Person First Language: Please Don’t Call My Son a “Downes Kid” – Posted on September 27, 2013 by Kari Wagner-Peck Read my new post here: Person First Language: Please Don’t Call My Son a “Downes Kid” Share this:Click to share on Twitter (Opens in new window)Click to share on Facebook (Opens in new window)Click to email a link to a friend (Opens in new window)Click to share on Pinterest (Opens in new window)Click to share on LinkedIn (Opens in new window)Click to print (Opens in new window)Like this:Like Loading... Related
I read the rest of your post at the empowering parents site and I whole-heartedly agree with you. I’m a huge proponent of PFL. I encourage (and sometimes strong arm!) everyone around me to use. My son is my son first, Ds is second in my mind. I just called an old college “friend” out when she referred to Owen as special needs………not even a special needs kid! Really? That’s all you see when you look at him? I do find that you will realize who stands with you on your journey and who won’t when you ask them to change their language and their thinking. Not everyone cares……..but I’ll bet they would feel differently if it was their son/daughter/grandchild. Great post!
Thanks for taking the time to go to EP website! i am glad you like it. I can’t bear one more time correcting someone: “He isn’t my Downes son.”
Here’s the question, though. In that hypothetical conversation, all the descriptives were negative. What if we were asking, “Do you know redheaded Barb with the volleyball-playing husband?” would that be as bad? Some communities, in fact, reclaimed slurs by using them proudly. “Queer” comes to mind. If you consider Ds to be a neutral, or even positive, characteristic in your son, wouldn’t that be a better strategy than reinforcing the notion that it is something intrinsically negative, like a disease or a bad behavior?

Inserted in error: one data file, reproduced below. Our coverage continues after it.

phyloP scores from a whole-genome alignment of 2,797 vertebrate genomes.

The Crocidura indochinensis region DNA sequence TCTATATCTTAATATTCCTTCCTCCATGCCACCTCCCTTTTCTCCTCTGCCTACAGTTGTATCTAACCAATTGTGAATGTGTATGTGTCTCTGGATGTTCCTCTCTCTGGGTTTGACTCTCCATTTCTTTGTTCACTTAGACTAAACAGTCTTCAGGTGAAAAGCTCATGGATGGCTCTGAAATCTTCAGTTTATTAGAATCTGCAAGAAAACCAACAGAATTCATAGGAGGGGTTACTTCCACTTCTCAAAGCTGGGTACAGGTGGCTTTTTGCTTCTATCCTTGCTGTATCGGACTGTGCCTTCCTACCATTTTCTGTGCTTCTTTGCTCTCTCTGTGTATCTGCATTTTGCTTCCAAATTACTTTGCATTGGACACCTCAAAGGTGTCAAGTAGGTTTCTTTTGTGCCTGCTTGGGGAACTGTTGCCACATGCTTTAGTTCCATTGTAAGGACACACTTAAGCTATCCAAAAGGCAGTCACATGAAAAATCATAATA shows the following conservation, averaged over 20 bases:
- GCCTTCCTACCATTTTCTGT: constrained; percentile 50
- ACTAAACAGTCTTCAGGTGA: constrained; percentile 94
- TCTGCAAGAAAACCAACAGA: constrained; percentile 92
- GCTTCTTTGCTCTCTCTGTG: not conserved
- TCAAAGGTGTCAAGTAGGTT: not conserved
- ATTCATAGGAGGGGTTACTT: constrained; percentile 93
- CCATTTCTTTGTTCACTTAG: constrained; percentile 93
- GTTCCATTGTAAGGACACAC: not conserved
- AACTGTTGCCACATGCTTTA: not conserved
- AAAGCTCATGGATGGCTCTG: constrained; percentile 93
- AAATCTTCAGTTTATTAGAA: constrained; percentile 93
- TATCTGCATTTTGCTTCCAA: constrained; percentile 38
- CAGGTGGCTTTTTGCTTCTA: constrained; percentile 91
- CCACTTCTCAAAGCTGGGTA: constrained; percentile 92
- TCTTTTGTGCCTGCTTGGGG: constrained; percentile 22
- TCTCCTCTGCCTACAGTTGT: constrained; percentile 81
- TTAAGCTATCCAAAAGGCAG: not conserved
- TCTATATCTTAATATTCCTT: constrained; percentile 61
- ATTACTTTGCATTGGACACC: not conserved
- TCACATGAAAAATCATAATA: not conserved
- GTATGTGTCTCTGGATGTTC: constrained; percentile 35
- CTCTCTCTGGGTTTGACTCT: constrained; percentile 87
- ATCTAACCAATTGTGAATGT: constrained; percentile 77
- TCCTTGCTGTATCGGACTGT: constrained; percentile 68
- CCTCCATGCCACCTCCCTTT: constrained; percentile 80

I just don’t like it as the first thing. I can live with it as the second thing:)
As for Queer, etc that ownership came from gays. I’m just a mom. Maybe my kid will want to be identified another way.
I like the conversation though.
Yes. The phrase “downs kid” makes my blood boil.
It’s pretty alwful.
I am a young disabled woman who would like to offer some “food for thought”. I think the issue here is that disability descriptors are often perceived by many as negative, so for instance in the case of Down Syndrome, people may hear “Downs kid” and reduce your son to that single trait; whereas “kid with downs” implies that is only one part of who he is.
if we were to describe things that are seen as “positive” however, e.g. a person who creates art = artist, a person who reads a lot = bookworm, a person who loves sports = sports fanatic, then the “among other things” is always implied. No one assumes people are JUST artists or JUST bookworms.
So I think the issue is the perception towards disability as a whole. Being a “Downs” kid isn’t inherantly negative but people’s perceptions and pre-conceived ideas of what people with Down Syndrome can’t do make it so.
as for how to change this, your guess is as good as mine! but I’m sure your son challenges people’s assumptions constantly and that’s what’s important
First thank you for taking time to respond. I could not agree more!
“Being a “Downs” kid isn’t inherantly negative but people’s perceptions and pre-conceived ideas of what people with Down Syndrome can’t do make it so.” You said it beautifully.
Our son is a ‘Downes kid’ – we know that means he is awesome person who does happen to make art. In fact he is going to have his photography displayed at school this week. But most people think that means he is less than:(
I named my daughter Cheyenne which I later found out by my father means human being. I cried and cried it’s perfect.
Wow. That is perfect. That is it, right? Human being. Thank you for posting that.